THE ECONOMY AND HEADLINE FIGURES
The Spring Statement was presented by the Chancellor, Rishi Sunak, on 23 March 2022.
When the Chancellor stood up in the Houses of Parliament to deliver his Spring Statement it was against the backdrop of what the Office of Budget Responsibility has called ‘the biggest hit to household finances since comparable records began in 1956-57′. Five months ago, the tone was upbeat and optimistic with a ‘better than expected post-pandemic recovery’ on the horizon. Now the country is facing a debt interest bill of £83bn in the next financial year – the highest on record and four times the amount spent last year. To put this amount into context this figure ‘exceeds the budgets for day-to-day departmental spending on schools, the Home Office and the Ministry of Justice combined (totalling £78.3 billion in 2022-23)’. With domestic interest rates already at a 30-year high, inflation at 6.2% (and set to rise more sharply in April when regulated energy prices are to increase) the Chancellor set out a ‘three-part plan’ aiming to strengthen the economy over the remainder of the Parliament.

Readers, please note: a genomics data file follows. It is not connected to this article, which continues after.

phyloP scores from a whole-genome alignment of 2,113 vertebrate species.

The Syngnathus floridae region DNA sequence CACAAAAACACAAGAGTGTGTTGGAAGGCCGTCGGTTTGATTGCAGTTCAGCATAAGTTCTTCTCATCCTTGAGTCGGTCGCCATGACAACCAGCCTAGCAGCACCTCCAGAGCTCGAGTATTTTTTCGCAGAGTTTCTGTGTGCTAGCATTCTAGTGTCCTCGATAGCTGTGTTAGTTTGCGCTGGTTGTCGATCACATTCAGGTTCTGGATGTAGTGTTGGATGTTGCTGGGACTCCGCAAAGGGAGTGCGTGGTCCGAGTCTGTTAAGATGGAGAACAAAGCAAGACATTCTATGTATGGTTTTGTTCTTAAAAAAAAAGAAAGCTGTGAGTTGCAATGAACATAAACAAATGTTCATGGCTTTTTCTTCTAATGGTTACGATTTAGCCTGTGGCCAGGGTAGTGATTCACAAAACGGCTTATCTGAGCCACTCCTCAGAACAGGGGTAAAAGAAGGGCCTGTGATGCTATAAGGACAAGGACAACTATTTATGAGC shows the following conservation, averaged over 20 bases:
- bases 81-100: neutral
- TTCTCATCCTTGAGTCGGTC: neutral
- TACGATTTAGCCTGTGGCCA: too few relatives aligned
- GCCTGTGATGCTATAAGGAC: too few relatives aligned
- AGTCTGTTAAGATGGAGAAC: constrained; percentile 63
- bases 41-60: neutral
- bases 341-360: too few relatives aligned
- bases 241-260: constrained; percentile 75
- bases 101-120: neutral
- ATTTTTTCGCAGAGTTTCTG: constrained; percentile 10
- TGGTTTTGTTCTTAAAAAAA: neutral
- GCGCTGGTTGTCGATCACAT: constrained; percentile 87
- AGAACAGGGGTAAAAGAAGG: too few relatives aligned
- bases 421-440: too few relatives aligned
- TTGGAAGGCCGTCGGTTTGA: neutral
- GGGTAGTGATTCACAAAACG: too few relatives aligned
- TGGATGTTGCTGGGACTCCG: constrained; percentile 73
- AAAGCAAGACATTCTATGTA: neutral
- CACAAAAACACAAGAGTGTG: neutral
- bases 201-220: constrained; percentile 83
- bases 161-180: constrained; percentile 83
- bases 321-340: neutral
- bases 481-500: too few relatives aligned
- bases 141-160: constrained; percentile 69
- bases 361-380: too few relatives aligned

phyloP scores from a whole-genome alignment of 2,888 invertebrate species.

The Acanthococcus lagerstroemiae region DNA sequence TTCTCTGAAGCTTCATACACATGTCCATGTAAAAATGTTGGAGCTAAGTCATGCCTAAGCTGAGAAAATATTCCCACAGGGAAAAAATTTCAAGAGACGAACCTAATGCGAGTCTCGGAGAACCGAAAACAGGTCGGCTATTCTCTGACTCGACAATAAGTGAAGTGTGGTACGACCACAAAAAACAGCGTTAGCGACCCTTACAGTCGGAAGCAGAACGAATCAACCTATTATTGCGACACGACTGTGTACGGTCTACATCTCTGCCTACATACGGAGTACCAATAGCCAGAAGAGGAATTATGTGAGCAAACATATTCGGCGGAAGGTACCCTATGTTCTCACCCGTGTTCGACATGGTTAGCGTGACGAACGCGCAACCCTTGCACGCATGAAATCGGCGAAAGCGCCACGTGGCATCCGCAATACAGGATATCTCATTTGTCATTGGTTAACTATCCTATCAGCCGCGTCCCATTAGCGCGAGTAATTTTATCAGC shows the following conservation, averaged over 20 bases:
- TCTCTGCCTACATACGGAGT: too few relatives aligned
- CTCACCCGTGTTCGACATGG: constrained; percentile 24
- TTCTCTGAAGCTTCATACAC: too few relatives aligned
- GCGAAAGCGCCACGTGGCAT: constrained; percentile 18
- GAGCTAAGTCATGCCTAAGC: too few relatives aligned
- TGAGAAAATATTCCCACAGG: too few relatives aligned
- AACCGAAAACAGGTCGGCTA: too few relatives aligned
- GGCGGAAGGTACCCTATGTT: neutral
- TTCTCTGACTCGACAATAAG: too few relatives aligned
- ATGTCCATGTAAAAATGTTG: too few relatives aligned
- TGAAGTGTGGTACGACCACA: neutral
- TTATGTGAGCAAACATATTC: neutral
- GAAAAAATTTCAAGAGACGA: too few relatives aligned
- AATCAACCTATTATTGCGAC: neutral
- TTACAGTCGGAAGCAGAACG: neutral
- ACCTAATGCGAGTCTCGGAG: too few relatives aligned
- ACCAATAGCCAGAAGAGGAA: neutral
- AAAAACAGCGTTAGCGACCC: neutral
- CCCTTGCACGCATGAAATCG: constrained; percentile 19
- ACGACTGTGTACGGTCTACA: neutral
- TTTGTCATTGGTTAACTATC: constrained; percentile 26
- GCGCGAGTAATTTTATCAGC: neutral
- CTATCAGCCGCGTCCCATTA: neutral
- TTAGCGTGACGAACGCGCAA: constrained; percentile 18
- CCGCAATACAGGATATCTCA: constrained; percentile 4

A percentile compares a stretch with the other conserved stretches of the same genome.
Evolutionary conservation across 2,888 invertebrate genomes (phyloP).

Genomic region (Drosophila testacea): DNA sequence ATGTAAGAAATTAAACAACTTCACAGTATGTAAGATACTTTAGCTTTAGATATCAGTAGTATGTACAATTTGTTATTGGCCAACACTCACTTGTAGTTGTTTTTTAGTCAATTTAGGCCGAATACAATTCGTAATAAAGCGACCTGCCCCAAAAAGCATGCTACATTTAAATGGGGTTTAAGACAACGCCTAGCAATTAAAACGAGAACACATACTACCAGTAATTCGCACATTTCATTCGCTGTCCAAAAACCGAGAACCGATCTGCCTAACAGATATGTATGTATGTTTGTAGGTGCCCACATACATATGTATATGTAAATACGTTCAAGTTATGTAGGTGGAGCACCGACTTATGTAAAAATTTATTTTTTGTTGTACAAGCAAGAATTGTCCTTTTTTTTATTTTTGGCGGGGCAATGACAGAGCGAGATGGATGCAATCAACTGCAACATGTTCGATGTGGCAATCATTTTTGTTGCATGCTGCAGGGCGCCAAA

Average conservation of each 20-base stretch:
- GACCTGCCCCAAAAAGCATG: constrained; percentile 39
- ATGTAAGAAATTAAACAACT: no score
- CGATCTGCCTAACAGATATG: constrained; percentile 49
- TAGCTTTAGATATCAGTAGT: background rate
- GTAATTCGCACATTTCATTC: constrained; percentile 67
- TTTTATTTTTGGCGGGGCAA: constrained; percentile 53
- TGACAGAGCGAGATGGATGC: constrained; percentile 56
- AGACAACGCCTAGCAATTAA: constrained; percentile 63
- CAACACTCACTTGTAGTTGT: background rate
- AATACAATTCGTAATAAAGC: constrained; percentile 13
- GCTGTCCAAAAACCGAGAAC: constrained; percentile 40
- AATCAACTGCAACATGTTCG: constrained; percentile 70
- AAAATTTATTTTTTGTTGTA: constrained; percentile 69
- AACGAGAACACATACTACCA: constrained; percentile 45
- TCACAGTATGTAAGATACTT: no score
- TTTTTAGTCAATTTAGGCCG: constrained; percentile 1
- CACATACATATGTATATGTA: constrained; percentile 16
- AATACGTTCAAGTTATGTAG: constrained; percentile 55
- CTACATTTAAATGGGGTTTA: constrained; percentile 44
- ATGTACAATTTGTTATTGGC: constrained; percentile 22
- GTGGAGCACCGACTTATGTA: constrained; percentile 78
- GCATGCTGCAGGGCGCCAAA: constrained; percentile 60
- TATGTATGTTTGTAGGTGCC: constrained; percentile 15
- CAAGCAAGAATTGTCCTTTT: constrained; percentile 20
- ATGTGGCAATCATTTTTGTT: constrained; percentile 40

The first part of the Plan was for immediate tax cuts and measures to help families with the increased energy bills coming next month when the energy ‘price cap’ is increased. The second part confirmed the introduction of measures intended to promote growth and productivity within the economy with the third part as a reaffirmation of future tax cuts intended to increase the amount of money people have to spend.